‘More progress needed on gig economy tax concerns’

Gig Economy


Faster progress, more urgency and practical policy solutions are needed to address the pressing tax challenges posed by the gig economy, according to an All-Party Parliamentary Group on Responsible Tax.

It is estimated that there are now more than a million workers in the UK’s gig economy and that number is rising. The APPG report says this has brought new, flexible employment for workers in the UK as well as innovative services and products for consumers. However, it poses challenges with regard to National Insurance Contributions (NICs) and “bogus” or “sham” self-employment as well as VAT and corporation tax.

The report recognises the Chancellor’s attempts to raise the rate of NICs paid by employees from 9% to 11% last year, as well as the more recent consultation about the ways online platforms can help their users to pay the right amount of tax. However, it says little progress has been made.

The report recommends that the difference between the definition of “worker” for employment purposes and the definition of “employee” for tax purposes should end and that the Government should narrow the gap between NICs paid by employees and NICs paid by the self-employed.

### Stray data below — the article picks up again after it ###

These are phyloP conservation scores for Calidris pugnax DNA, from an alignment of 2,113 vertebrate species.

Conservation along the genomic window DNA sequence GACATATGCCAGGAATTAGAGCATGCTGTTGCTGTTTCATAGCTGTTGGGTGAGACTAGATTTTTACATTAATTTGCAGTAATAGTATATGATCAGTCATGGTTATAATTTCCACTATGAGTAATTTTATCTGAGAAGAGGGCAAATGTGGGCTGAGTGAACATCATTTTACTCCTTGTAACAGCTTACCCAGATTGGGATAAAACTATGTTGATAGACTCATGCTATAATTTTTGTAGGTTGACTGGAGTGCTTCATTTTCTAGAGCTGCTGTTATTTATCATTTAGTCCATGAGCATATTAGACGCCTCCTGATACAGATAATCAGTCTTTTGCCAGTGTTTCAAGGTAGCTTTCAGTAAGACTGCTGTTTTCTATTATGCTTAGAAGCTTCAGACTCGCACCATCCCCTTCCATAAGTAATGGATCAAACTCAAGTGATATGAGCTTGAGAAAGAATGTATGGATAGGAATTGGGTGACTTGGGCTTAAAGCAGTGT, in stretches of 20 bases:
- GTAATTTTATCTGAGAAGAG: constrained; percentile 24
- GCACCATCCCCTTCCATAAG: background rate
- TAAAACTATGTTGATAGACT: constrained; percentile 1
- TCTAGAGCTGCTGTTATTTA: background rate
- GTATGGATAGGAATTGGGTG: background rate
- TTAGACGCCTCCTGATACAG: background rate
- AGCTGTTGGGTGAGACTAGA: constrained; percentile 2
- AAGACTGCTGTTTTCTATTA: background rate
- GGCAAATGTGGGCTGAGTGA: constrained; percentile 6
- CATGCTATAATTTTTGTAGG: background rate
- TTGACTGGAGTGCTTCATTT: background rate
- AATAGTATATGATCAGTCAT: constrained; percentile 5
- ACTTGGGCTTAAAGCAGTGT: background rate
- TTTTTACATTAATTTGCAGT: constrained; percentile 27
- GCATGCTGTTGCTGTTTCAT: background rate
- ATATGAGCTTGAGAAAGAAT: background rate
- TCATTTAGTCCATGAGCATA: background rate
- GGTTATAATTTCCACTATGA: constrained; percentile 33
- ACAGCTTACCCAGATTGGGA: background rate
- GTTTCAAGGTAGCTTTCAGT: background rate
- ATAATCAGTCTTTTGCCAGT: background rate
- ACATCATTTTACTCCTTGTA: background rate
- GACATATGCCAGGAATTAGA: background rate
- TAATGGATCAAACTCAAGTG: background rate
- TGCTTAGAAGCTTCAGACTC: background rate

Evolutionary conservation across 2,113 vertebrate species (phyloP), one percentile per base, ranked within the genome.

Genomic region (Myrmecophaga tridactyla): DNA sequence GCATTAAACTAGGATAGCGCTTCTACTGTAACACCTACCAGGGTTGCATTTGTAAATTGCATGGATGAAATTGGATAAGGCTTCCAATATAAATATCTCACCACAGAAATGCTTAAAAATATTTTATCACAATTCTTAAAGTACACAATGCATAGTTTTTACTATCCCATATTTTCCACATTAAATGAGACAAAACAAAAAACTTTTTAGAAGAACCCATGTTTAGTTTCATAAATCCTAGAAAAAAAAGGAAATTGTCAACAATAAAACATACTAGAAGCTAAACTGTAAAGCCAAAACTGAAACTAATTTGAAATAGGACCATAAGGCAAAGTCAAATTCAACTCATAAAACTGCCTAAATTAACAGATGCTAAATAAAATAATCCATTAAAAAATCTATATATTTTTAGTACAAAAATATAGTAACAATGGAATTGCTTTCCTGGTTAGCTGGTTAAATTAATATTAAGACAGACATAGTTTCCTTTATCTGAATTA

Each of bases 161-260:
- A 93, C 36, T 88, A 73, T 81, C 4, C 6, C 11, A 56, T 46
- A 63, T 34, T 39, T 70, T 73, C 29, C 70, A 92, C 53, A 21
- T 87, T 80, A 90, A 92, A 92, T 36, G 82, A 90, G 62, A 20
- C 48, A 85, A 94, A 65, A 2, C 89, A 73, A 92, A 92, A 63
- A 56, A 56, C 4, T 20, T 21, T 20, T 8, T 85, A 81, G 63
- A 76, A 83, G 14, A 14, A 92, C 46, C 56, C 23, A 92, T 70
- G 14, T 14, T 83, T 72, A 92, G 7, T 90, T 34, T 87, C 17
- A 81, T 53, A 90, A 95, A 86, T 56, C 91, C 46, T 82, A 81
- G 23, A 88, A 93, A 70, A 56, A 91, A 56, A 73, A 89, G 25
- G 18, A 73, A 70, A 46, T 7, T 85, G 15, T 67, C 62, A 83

It also calls on the Government to rigorously enforce existing law to avoid abuse of self-employment tax benefits, to clarify urgently the employment status of gig workers and to provide more information to those operating in the gig economy.

In addition it wants the Government to press for further international action to fairly tax revenue earned in the gig economy, as well as acting more assertively in finding UK-based solutions.

This week has seen two major legal cases relating to gig economy workers. Earlier this week, a group of Hermes couriers won their fight to be treated as workers rather than independent contractors, meaning they were entitled to the minimum wage and holiday pay among other rights.  And yesterday a group of 50 Deliveroo couriers secured a six-figure settlement following an employment rights claim. The riders argued that they had been unlawfully denied rights after being labelled self-employed contractors. Deliveroo reached a settlement with the riders, without admitting liability.

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